San Francisco Opera’s Dream of the Red Chamber

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Pureum Jo as Dai Yu (c)Cory Weaver/San Francisco Opera

My review of the world premiere production of Bright Sheng’s Dream of the Red Chamber at San Francisco Opera has now been posted on Musical America (behind paywall):

SAN FRANCISCO—By its very nature, opera is a medium well-suited to synthesizing widely varied traditions into fascinating new hybrids. Dream of the Red Chamber, which received its world premiere production by San Francisco Opera in September, seeks to adapt one of the most beloved works of Chinese literature to the musical and theatrical dimensions of Western opera.

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Filed under: Musical America, review, San Francisco Opera

Musical America‘s New Artist of the Month: Pablo Rus Broseta

Here’s my profile of the highly talented conductor Pablo Rus Broseta for Musical America. He’s the featured new Artist of the Month for October 2016. Congratulations, Pablo!

It’s a couple days before the season officially begins with an ambitious program, and Seattle Symphony Associate Conductor Pablo Rus Broseta is monitoring the sound balance from the hall during the first full rehearsal. A lot is at stake. Following the glitz and good will of the SSO’s gala opening a few days ago, this concert represents a sort of manifesto of the orchestra’s programming philosophy under Music Director Ludovic Morlot.

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Filed under: conductors, Musical America, Seattle Symphony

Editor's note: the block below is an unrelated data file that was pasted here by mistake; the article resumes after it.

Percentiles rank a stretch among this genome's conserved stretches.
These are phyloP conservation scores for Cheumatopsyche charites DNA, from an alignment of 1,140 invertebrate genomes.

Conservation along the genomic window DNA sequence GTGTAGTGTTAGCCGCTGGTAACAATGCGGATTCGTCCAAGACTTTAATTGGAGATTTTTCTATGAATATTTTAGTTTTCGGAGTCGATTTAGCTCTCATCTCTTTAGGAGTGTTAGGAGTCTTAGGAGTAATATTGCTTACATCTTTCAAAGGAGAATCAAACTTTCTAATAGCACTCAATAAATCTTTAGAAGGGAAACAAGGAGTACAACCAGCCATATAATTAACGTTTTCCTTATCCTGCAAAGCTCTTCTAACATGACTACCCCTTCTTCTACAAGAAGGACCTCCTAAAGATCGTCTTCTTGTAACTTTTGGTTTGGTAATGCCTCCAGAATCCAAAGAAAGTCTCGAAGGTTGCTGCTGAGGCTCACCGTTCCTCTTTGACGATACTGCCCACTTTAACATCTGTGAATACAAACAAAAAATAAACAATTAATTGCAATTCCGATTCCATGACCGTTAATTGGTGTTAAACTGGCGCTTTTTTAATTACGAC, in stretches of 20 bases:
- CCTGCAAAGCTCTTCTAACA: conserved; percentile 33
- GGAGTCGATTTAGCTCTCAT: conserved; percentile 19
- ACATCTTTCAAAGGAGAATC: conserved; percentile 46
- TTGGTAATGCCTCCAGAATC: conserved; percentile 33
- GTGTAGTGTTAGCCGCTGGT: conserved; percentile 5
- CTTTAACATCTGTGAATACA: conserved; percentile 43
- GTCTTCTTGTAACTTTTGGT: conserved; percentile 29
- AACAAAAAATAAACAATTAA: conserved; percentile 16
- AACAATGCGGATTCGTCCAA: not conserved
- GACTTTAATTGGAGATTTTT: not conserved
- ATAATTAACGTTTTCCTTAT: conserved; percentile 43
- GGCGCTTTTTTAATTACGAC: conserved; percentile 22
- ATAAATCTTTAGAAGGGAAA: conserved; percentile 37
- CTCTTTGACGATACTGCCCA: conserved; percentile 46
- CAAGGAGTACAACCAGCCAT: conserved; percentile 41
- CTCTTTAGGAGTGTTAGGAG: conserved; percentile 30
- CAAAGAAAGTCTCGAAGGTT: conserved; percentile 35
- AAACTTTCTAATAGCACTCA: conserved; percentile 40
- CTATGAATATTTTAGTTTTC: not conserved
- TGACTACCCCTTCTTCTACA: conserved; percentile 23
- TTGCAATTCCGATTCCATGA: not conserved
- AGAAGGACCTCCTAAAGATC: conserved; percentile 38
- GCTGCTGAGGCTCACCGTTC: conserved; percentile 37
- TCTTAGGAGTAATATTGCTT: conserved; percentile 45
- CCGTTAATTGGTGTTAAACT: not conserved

Piatigorsky International Cello Festival

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Narek Hakhnazaryan in recital; photo by Daniel Anderson

Here’s my report for Musical America on the recently concluded second edition of the Piatigorsky International Cello Festival held in Los Angeles (behind a paywall):

LOS ANGELES—“Of all the titles applied to me, I like ‘teacher’ best of all,” the cellist Gregor Piatigorsky once said. And of the many angles that might be used to describe the festival devoted to his instrument and named in his honor, the most salient is a passion for sharing knowledge — not just musical knowledge, but the wisdom gathered from a life devoted to performance. More than anything else, the Piatigorsky International Cello Festival, which took place in Los Angeles between May 13 and 22, became an ode to omnivorous curiosity as the lifeblood of genuine musicianship.

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Filed under: cello, essay, Musical America, review

Mark Padmore and Kristian Bezuidenhout at the White Light Festival

Mark Padmore (l) and Kristian Bezuidenhout (r)

Mark Padmore (l) and Kristian Bezuidenhout (r)

In my latest Musical America piece (behind a paywall), I review the second program in the remarkable Schubert Trilogy from last week at Lincoln Center’s White Light Festival.

Tenor Mark Padmore and fortepianist Kristian Bezuidenhout teamed up for three evenings of Schubert lieder cycles (with a touch of Beethoven for the second program — Schwanengesang prefaced by An die ferne Geliebte, reviewed here). Here’s an excerpt:

In a brief introduction to his Tully Hall recital on Thursday, October 15, the tenor Mark Padmore remarked that the sense of longing encompassed by the German Sehnsucht — a word that defies easy translation — provided the link between the evening’s pair of cycles by Schubert and Beethoven, performed with keyboard partner Kristian Bezuidenhout.
[…]
The term recital sounds too coldly objective. Certainly it fails to do justice to the sense they achieved of a “through-composed” emotional journey, without the benefit of staging or design elements: Gesamtkunstwerk of music and poetry on an intimate scale….

Filed under: Beethoven, lieder, Musical America, review, Schubert